So far ~ and I’m not far into this at all ~ but, so far, I’ve felt a little bit alone, and as though while everyone has a friend, or knows someone (and thinks I should talk to that person/call/consult, etc) ~ the people who are writing about their experiences are less than upbeat. (** Sidenote, I am not the most tech savvy or google-happy person out there, so I guarantee I have not read it all, or even close … Sidenote x2 ~ Montel Williams information was by far my favorite and most encouraging to find).
And I get it ~ when I started to lose feeling in my feet (amongst other, not-ready-to-share issues), and then slowly realized that getting it back would not occur with a magical pill ~ it was highly discouraging. And the truth is ~ from the little I have learned ~ MS is pretty unique to each person. Everyone’s symptoms and cases are individual and manifest per person. So no one’s story is going to answer my questions, or completely assuage my fears.
I said to my mum on the phone today ~ for a person like myself who has always existed in a black and white world, it’s wildly ironic that I got a disease that exists only in the gray area. I want rules to follow ~ I want a sequence of steps that will cure things … but MS doesn’t work like that.
Having an answer ~ even a very dreaded answer ~ eases some of my anxiety but it opens up the door to the unknown. How will my life change ~ what are my next steps? My neurologist gave the man and I a stack of information on various drugs that we have been tasked with researching and exploring before our next appointment. I’ve already decided the one I like (packaging is everything ~ and whoever did the packaging for my new meds definitely knew the way to this girl’s heart … haha! I am certainly not going to choose life time medication via packaging … but it does give one an edge!).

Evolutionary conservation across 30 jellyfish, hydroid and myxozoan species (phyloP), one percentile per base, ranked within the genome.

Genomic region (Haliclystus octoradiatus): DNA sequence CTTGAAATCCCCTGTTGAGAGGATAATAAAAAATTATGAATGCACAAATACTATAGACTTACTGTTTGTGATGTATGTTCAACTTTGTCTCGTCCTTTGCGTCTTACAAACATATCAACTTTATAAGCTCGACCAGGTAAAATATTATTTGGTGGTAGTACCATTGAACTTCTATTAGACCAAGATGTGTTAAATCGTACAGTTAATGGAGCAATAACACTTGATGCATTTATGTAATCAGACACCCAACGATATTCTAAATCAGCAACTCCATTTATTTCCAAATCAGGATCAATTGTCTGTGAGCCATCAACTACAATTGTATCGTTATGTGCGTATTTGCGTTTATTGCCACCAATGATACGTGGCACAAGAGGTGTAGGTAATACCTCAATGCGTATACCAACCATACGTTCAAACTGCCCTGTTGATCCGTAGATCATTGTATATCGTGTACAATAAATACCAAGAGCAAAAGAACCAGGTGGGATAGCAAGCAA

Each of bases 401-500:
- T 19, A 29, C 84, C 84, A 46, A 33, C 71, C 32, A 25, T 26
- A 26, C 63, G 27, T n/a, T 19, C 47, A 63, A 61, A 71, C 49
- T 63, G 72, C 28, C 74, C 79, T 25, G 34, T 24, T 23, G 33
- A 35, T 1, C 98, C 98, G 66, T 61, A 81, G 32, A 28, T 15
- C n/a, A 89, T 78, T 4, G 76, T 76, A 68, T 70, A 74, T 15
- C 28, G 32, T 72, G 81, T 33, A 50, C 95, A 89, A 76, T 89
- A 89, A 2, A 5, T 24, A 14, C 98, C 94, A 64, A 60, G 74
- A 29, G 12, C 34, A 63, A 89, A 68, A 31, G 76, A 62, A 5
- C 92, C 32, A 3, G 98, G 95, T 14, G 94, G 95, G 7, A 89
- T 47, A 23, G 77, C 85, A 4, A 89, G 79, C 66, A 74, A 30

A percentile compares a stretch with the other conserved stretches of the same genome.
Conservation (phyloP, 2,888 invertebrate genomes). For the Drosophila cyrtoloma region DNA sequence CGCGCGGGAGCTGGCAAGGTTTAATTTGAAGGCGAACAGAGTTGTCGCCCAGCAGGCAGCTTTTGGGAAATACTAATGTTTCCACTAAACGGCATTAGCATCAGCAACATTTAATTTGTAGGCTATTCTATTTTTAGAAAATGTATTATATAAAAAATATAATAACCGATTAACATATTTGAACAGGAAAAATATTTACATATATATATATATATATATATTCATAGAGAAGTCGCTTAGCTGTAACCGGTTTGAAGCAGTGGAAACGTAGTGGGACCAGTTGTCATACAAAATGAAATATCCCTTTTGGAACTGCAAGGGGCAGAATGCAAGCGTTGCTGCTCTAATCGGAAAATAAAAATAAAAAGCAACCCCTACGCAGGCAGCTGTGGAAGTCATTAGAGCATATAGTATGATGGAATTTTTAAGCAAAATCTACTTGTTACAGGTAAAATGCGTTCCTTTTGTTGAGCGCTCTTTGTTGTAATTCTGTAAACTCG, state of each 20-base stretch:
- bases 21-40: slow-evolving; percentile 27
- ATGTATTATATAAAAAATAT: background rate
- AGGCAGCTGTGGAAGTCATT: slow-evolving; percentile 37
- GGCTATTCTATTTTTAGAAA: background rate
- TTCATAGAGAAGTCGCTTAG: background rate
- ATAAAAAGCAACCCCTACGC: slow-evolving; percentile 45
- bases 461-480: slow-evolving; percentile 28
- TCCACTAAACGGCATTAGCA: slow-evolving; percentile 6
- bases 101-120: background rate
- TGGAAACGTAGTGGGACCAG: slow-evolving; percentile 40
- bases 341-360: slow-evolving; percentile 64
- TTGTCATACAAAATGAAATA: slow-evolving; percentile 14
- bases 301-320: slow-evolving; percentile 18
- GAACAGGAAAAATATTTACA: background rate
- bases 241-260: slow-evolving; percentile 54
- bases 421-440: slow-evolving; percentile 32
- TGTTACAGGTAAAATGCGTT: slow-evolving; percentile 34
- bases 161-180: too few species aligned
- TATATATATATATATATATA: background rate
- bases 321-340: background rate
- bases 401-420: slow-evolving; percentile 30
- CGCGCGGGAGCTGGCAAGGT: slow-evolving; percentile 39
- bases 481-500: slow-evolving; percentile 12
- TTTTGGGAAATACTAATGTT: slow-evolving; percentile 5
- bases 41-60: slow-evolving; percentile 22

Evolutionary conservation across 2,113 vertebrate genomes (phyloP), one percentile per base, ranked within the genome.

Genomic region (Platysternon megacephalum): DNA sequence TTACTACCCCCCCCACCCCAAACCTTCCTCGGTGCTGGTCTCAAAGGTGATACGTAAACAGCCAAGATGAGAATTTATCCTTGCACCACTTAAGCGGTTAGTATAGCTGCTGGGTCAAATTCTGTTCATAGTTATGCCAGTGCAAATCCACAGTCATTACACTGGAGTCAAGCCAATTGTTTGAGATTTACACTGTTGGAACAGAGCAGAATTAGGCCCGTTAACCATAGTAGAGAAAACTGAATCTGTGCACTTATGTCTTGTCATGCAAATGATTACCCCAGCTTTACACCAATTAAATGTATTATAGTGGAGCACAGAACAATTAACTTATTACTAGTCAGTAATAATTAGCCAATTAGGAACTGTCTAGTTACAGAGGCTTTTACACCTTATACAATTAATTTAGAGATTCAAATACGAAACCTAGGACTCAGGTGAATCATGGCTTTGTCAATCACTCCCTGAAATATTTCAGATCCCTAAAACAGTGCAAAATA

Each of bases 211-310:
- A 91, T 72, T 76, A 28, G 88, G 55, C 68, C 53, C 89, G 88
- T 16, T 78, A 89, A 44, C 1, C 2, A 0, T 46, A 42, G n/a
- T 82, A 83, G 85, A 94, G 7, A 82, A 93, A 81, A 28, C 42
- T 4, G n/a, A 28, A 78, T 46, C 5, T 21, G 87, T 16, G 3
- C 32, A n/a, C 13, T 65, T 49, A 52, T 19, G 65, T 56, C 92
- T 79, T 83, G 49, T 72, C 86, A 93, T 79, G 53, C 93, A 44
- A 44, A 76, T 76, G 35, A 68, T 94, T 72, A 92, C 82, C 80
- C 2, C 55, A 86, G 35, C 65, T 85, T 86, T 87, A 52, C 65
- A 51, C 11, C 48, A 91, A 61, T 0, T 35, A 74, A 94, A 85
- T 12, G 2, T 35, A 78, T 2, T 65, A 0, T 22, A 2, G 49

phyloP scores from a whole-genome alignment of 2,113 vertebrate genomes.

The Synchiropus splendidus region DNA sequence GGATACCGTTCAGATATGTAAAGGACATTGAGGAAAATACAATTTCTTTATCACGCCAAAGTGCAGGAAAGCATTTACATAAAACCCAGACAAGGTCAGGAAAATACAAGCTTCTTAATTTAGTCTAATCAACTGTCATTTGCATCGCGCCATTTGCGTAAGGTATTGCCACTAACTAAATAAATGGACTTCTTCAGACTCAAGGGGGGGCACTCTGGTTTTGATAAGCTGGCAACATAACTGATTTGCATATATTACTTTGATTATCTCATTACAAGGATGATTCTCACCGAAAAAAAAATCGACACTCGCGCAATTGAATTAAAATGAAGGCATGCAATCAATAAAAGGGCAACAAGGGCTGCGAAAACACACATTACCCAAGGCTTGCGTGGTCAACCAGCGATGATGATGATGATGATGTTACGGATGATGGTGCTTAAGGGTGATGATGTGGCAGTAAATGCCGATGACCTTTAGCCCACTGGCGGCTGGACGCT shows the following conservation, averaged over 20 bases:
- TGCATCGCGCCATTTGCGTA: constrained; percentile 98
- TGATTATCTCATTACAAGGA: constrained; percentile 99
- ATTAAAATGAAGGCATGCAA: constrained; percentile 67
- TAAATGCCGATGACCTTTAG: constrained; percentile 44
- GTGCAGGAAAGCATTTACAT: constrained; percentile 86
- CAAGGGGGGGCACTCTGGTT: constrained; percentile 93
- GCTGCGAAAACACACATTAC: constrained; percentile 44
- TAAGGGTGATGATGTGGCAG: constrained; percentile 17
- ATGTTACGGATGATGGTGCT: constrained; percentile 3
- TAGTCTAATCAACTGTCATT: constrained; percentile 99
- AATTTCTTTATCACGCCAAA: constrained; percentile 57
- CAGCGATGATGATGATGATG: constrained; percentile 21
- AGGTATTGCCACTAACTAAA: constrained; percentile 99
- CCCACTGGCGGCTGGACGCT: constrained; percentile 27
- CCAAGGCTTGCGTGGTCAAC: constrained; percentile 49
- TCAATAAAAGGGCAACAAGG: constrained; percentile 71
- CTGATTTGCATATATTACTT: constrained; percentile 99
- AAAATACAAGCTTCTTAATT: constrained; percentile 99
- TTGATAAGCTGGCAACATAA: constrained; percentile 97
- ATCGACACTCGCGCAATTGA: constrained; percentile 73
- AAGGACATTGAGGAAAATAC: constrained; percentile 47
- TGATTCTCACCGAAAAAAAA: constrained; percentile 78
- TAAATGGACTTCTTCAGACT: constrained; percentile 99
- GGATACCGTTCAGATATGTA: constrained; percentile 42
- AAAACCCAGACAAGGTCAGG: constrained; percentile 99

What I’ve been contemplating is that documenting this journey ~ beginning today ~ may be a way for me to work through all the unknowns, but also potentially allow me to reach someone else who is struggling and scared and unsure. Who knows. Maybe even reaching myself will be enough ~ goodness knows, I’m struggling and scared and unsure.
Here are the facts ~ I have brain and spinal lesions (aka, my immune system is mistakenly attacking my nervous system at various spots). I have been on high potency IV steroids to calm the ‘flares’ since last Friday (nothing teaches you what you are capable of like injecting yourself with meds, saline and blood thinners) and I will most likely be on self-injected medication for the rest of my life. Pretty heavy stuff for a thirty-three year old woman who has a list of dreams she hasn’t fulfilled yet.
Here’s how I feel. I refuse to choose to be ho-hum doll drum about it. It sucks ~ if anyone has the audacity to contradict me on that, please. Lemme know your ‘genius’ logic. It sucks, and that’s that. But it doesn’t have to suck every second of every day, and I refuse to believe that there aren’t strong, proactive choices I can make to lead as normal a life as possible. I have been given the gift of knowledge regarding nutrition and the benefits of dietary choices and fitness choices that have been shown to help others suffering from MS. That, in and of itself, is incredibly encouraging.
Welcome to my new blog, and my new journey. I’ll see ya tomorrow.